Qualcomm and Broadcom both claim victory in patent ruling
One patent still remaining.
By Kieren McCarthy | Techworld | Published: 15:58, 11 October 2006
A bitter patent dispute between Qualcomm and Broadcom over mobile phones had led to both sides claiming victory through a split ruling.
Administrative Law Judge Charles Bullock found Qualcomm had infringed one patent, but not two other patents involved in the case. However, he also declared all of Broadcom's patents valid, deciding against Qualcomm's claim that they were not..
Bullock also refused Qualcomm's request for Broadcom imports to be blocked due to the patent voilation, but his findings will now be forwarded to the full US International Trade Commission (ITC), which could ruled differently.
The result of this was Qualcomm arguing in a press release: "Judge determines that Qualcomm has not infringed two of three broadcom patents and recommends against downstream remedy", and Broadcom stating: "Judge rules that Qualcomm infringes Broadcom patent."
Broadcom also claims that the Commission will issue a permanent exclusion order barring Qualcomm chips from entering the US "as well as a cease and desist order barring further sales of infringing products that have already been imported into the United States by Qualcomm". Unsurprisingly, Qualcomm has a different view of the future, pointing out that the judge "has recommended that no downstream remedies be implemented against the wireless handsets of third parties that incorporate Qualcomm chips and software". It calls Broadcom's claims "meritless".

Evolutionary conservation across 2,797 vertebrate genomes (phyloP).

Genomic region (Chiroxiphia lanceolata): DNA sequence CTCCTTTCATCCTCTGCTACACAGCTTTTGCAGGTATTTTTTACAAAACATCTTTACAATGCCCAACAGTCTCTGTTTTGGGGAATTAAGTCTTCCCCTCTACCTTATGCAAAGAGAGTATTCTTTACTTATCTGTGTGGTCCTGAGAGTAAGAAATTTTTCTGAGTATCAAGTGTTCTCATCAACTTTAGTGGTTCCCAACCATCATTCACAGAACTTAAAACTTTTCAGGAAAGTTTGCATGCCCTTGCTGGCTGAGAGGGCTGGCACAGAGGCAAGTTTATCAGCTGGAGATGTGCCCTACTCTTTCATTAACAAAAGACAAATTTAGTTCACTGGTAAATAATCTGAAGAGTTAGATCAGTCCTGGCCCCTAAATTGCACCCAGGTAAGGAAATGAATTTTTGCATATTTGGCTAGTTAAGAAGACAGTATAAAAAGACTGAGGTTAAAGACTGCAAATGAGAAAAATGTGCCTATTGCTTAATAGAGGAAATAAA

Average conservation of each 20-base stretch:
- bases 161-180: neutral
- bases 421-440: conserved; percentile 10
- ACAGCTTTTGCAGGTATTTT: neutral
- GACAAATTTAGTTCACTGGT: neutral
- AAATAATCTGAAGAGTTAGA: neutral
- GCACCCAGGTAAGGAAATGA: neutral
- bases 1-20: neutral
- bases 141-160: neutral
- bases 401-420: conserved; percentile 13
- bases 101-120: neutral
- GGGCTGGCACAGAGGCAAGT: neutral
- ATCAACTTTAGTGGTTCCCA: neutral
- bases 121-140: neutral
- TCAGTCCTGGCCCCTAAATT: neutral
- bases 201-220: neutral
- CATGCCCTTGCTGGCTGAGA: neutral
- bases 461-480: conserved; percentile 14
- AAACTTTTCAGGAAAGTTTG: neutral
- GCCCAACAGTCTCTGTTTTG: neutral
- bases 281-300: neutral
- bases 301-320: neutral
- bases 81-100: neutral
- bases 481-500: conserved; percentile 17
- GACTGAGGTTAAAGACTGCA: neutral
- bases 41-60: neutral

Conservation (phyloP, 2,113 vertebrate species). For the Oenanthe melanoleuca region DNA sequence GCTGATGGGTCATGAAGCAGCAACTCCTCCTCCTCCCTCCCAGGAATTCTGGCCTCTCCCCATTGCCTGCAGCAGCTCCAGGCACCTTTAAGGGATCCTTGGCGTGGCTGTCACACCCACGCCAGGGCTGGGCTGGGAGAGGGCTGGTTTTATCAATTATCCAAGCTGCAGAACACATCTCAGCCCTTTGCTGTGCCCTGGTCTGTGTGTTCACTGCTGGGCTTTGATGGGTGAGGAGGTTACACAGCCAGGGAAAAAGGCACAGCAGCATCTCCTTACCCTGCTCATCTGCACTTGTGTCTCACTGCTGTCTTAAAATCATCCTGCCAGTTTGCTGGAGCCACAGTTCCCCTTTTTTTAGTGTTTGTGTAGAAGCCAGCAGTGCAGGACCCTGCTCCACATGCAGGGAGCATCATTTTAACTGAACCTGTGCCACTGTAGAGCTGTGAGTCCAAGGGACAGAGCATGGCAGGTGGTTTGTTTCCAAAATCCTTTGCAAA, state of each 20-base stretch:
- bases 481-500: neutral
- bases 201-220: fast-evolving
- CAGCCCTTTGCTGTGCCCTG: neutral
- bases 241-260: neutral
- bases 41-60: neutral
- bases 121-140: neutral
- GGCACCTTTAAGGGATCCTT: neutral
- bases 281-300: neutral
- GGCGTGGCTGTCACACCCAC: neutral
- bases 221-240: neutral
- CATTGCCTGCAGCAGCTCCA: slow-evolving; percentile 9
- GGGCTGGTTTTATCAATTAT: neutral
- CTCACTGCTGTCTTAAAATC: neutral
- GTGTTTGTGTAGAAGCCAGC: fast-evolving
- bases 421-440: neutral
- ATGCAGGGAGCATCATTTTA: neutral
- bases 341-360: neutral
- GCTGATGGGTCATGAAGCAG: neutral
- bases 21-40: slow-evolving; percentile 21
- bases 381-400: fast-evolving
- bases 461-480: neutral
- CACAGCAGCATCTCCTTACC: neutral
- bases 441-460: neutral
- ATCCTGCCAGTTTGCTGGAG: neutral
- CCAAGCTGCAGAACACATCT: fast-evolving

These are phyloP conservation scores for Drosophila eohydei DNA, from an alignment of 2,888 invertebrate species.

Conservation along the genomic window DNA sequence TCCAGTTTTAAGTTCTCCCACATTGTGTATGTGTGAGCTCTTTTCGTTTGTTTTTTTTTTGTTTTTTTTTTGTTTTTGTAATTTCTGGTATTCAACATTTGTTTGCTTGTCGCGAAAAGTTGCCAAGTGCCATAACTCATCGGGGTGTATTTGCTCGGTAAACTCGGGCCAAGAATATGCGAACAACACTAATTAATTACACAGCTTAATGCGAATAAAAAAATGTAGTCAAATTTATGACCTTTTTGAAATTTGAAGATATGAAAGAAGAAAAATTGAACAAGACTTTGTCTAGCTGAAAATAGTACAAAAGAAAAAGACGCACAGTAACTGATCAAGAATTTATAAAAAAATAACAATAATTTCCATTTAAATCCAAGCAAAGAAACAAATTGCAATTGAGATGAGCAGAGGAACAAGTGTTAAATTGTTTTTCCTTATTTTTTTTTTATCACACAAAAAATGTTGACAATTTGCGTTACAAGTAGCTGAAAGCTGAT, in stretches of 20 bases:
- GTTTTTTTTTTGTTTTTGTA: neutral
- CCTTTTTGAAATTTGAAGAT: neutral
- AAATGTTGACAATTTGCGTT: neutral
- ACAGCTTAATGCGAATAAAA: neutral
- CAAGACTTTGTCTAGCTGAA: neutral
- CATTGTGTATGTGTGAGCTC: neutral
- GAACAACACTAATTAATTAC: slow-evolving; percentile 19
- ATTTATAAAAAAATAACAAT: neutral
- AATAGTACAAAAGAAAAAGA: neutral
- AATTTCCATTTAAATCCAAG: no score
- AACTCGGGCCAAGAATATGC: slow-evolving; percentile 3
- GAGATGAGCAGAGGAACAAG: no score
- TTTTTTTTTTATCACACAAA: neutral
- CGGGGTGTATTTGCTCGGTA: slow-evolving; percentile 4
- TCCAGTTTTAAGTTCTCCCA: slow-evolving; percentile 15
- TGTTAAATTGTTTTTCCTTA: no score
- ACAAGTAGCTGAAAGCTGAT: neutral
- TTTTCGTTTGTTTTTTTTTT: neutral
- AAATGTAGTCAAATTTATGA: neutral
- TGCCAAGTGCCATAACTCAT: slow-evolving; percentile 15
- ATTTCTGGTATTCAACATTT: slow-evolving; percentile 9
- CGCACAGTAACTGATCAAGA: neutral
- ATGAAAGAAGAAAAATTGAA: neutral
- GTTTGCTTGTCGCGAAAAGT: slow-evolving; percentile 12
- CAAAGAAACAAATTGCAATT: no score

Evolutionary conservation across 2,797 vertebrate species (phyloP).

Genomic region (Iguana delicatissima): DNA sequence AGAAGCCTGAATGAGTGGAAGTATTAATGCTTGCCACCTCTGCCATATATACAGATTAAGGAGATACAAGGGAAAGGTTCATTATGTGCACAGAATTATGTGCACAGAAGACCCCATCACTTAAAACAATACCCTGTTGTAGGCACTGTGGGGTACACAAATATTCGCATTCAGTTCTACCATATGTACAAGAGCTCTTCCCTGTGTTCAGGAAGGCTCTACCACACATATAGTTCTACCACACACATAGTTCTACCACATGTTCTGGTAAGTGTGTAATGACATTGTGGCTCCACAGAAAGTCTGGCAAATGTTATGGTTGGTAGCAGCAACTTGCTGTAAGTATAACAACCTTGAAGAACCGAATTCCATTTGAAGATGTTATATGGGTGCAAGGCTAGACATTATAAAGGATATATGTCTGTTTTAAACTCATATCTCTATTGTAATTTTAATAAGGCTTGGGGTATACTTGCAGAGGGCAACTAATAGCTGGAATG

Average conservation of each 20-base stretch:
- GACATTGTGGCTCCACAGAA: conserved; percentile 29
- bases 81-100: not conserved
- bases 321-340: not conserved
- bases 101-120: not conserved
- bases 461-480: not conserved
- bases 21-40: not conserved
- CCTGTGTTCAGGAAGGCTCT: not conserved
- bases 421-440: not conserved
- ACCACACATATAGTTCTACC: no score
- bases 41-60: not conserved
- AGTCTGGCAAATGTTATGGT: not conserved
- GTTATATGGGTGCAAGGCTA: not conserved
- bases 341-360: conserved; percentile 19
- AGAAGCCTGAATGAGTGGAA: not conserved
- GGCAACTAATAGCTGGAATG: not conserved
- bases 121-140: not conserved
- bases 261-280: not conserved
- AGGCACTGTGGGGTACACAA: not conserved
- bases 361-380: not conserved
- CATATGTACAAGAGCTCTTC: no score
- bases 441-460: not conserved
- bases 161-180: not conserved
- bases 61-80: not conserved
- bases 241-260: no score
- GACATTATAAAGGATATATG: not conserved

The two companies have been embroiled in a complex set of patent actions going both ways. Broadcom first brought the case to the ITC, accusing Qualcomm of violating US trade laws by importing products that infringe patents.
The ITC is scheduled to make a decision by 9 February. Broadcom will ask the Commission to review Bullock's findings on the other two patents and the importation of phones. After the ITC is finished, the company will also sue Qualcomm over the patents in District Court in Santa Ana,California.
The patent now at issue, No. 6,714,983, covers technology for controlling power use in a phone when it is not in service and out of range of coverage, according to Qualcomm. Broadcom has alleged that Qualcomm products infringe 18 of its patents.
Stephen Lawson, IDG News Service